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Last Updated: Friday, 25 June, 2004, 16:55 GMT 17:55 UK
US stages new Falluja air strike
Armed militant in Falluja
Falluja has been at the forefront of the insurgency
US forces have carried out an air strike on a suspected militant hideout in the Iraqi city of Falluja, the US military has said.

At least 20 people were killed in the raid, coalition officials said.

It is the third such strike this week on Falluja, where the US believes a key al-Qaeda leader is hiding.

Earlier, the interim Iraqi Prime Minister, Iyad Allawi, vowed to crush insurgents after one of the most violent days for months.

More than 100 people died in a wave of attacks on Iraqi cities on Thursday.

In continuing outbreaks of violence, three policemen died in an attack on a police station in Baquba on Friday, and a policeman was killed by a roadside bomb in Baghdad.

Hours before the latest air strike, US troops killed at least two militants in clashes in Falluja.

'American game'

A US military statement said the latest air raid targeted "a known Zarqawi network safe house" in south-eastern Falluja.

Mosul: 62 dead and 220 hurt
Ramadi and Falluja: 20 dead and 76 wounded
Baquba: 13 dead and 15 wounded
Baghdad: 8 dead and 13 wounded
Sources: US military and Iraqi health ministry

"Wherever and whenever we find elements of the Zarqawi network, we will attack them," the statement said.

The US accuses Abu Musab al-Zarqawi of leading al-Qaeda militants inside Iraq and has offered a $10m reward for his capture.

Two US air strikes this week on suspected militant hideouts linked to Zarqawi in Falluja killed at least 40 people; residents and Iraqi security sources said civilians were among the dead.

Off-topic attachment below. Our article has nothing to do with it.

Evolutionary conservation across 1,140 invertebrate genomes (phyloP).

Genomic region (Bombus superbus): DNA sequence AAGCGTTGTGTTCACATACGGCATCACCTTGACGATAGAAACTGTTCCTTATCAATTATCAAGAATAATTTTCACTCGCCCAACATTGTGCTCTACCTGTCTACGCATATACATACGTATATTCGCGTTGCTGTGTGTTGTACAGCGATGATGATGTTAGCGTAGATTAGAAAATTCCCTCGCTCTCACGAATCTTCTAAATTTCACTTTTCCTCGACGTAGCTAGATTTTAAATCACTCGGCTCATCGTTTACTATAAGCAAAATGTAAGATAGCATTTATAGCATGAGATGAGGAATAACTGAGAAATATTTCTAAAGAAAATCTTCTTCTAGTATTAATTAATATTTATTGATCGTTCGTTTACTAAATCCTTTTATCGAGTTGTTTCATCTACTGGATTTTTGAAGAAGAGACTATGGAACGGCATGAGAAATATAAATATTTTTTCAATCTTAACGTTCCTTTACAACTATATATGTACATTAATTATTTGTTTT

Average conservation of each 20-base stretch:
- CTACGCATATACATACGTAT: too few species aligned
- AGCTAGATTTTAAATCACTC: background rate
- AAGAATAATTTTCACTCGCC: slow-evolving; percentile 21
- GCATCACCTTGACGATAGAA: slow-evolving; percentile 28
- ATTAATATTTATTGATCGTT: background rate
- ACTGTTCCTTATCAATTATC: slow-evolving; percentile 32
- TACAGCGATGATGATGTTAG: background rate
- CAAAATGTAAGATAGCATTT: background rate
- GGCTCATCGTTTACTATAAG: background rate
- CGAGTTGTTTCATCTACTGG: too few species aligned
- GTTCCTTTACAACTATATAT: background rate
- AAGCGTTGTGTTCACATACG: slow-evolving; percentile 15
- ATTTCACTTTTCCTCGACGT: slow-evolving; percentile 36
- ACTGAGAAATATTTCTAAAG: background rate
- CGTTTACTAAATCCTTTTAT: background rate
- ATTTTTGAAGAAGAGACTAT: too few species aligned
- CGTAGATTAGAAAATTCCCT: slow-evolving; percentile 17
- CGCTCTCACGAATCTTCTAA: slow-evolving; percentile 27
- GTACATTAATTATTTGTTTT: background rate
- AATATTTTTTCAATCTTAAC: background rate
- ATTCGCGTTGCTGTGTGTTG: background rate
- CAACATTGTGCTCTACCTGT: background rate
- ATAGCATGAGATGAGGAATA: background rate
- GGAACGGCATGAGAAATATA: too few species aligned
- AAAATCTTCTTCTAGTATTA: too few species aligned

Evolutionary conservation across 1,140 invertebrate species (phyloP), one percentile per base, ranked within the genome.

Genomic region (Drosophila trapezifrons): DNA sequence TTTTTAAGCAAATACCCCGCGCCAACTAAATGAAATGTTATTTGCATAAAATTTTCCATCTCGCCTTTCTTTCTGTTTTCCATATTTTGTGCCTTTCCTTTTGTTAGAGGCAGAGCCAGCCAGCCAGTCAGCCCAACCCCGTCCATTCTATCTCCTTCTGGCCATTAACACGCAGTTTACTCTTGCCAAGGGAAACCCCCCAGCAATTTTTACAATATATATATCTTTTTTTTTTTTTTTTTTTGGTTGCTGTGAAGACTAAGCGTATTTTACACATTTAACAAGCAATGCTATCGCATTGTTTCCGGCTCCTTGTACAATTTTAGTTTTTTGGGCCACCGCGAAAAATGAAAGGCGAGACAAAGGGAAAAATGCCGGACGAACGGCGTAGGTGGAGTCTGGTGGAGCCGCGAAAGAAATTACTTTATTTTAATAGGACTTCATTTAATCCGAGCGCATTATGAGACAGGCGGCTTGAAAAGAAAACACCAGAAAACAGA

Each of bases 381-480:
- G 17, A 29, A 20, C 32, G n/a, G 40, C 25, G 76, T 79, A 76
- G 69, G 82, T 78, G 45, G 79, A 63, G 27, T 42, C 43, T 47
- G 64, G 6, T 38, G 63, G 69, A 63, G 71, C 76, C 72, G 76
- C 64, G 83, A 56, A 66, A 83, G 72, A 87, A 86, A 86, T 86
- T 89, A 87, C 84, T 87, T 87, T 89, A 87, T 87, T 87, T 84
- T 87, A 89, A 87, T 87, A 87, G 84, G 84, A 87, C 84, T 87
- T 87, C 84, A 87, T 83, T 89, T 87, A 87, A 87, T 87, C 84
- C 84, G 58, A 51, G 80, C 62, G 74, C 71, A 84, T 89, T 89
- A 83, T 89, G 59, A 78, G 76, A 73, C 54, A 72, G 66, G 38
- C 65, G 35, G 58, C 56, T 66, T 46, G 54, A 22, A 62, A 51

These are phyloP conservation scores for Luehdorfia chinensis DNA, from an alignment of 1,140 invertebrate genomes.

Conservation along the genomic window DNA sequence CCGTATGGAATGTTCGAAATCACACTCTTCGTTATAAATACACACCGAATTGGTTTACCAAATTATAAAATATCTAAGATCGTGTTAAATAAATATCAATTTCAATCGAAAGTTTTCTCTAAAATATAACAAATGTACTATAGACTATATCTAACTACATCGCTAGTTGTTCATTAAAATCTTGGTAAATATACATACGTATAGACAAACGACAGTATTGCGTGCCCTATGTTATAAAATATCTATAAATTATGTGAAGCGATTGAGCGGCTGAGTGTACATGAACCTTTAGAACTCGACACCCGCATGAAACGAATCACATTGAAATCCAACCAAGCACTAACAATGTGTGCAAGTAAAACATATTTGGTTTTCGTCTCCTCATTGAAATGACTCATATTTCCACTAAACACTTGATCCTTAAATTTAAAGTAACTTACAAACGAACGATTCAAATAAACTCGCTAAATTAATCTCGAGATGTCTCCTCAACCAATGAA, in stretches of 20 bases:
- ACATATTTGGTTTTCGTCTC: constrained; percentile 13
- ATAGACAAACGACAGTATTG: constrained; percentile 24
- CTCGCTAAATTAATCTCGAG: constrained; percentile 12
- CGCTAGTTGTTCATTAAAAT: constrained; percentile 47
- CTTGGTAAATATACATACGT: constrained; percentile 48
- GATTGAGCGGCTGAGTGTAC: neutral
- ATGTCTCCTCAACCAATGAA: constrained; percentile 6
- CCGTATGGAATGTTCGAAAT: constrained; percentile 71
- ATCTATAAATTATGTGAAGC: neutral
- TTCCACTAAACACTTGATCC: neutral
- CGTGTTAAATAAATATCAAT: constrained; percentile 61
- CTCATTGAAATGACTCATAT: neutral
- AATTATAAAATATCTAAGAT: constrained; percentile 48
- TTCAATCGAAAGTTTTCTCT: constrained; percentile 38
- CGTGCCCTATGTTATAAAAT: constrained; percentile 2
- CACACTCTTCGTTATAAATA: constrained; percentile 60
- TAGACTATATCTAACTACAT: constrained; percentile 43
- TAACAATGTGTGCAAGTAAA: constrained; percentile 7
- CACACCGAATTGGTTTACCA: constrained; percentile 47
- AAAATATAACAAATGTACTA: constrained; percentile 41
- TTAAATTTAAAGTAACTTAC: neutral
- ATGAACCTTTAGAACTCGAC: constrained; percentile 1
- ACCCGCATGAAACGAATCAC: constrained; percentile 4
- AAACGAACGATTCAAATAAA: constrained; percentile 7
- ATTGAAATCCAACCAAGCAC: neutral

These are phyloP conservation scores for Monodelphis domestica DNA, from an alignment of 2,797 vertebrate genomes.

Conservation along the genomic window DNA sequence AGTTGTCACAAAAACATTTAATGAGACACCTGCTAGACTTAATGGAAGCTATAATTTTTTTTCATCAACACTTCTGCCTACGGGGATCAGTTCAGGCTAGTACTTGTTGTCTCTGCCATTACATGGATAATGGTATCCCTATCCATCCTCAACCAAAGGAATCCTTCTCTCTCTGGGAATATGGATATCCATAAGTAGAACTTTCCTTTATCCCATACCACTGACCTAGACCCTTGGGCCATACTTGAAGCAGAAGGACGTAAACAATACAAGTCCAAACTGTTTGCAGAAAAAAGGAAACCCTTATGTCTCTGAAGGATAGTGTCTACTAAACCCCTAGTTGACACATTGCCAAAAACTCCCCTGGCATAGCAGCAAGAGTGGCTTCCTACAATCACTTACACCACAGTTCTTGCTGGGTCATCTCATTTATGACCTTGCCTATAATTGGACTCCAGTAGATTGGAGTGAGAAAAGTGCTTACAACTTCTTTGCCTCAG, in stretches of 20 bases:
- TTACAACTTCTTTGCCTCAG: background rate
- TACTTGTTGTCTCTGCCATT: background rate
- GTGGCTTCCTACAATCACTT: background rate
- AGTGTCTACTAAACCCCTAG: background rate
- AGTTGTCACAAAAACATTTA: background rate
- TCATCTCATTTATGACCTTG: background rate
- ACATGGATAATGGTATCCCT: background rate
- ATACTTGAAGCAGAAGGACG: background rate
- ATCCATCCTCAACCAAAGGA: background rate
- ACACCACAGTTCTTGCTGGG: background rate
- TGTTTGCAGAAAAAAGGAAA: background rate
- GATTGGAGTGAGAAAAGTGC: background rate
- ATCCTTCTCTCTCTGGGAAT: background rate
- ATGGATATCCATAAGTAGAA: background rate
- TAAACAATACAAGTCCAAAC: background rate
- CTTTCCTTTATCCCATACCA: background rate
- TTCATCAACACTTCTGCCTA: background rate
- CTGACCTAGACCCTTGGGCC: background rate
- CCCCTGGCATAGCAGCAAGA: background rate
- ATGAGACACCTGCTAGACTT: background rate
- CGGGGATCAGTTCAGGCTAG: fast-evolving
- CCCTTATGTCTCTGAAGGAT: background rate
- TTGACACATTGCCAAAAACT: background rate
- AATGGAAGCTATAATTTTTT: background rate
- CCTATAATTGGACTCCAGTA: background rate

Zarqawi's followers claimed responsibility for Thursday's attacks in a statement on an Islamic website.

But, masked fighters from Falluja appeared on a videotape denying Zarqawi was in the city, Reuters news agency reported.

"We know that this talk about Zarqawi and the fighters is a game the American invader forces are playing to strike Islam and Muslims in the city of mosques, steadfast Falluja," a militant on the tape was quoted as saying.

Braced for escalation

Mr Allawi said the attacks were meant to sabotage the transfer of power from the US-led coalition to an interim Iraqi government on 30 June.

Iraqi militants
25 June: At least 20 die in US air strike on Falluja
24 June: At least 100 die in rebel attacks in five Iraqi cities
22 June: US says it kills 20 militants in Falluja air strike
21 June: Four US soldiers die in Ramadi ambush
19 June: At least 20 die in US raid targeting militants in Falluja
17 June: 41 die in car bomb attacks in Baghdad
16 June: Iraqi oil fields security chief killed in Kirkuk
14 June: 12 die in Baghdad car bomb
13 June: Education ministry official killed in Baghdad
12 June: Interim deputy foreign minister Bassam Qubba killed in Baghdad
8 June: Car bombs kill 15 in Mosul and Baquba
"These are isolated incidents. We are going to defeat them... We have been expecting this escalation and we are expecting more escalation in the days ahead."

By the handover of formal sovereignty, the UN-approved interim government under Prime Minister Allawi and President Ghazi Yawer will have already been in place for a month.

The BBC's David Bamford says in that time Mr Allawi has not been shy in setting out where he thinks the process should go, and has signalled some key changes of direction from the policies of US administrator Paul Bremer.

Some ministries, he adds, have been up and running under Iraqi control for months and the coalition played up each handover as a transfer of sovereignty.

In a BBC interview, Mr Powell said those behind Thursday's attacks were trying to torpedo the handover.

"I think we underestimated the nature of the insurgency that we might face during this period," he said.

"The insurgency that we're looking at now has become a serious problem for us, but it's a problem that we will deal with."

But he said he hoped violence would tail off after the handover, once Iraqis saw that they had their own people in charge.

The BBC's Alix Kroeger
"Less than a week before the handover of power, the prospects for peace look few"

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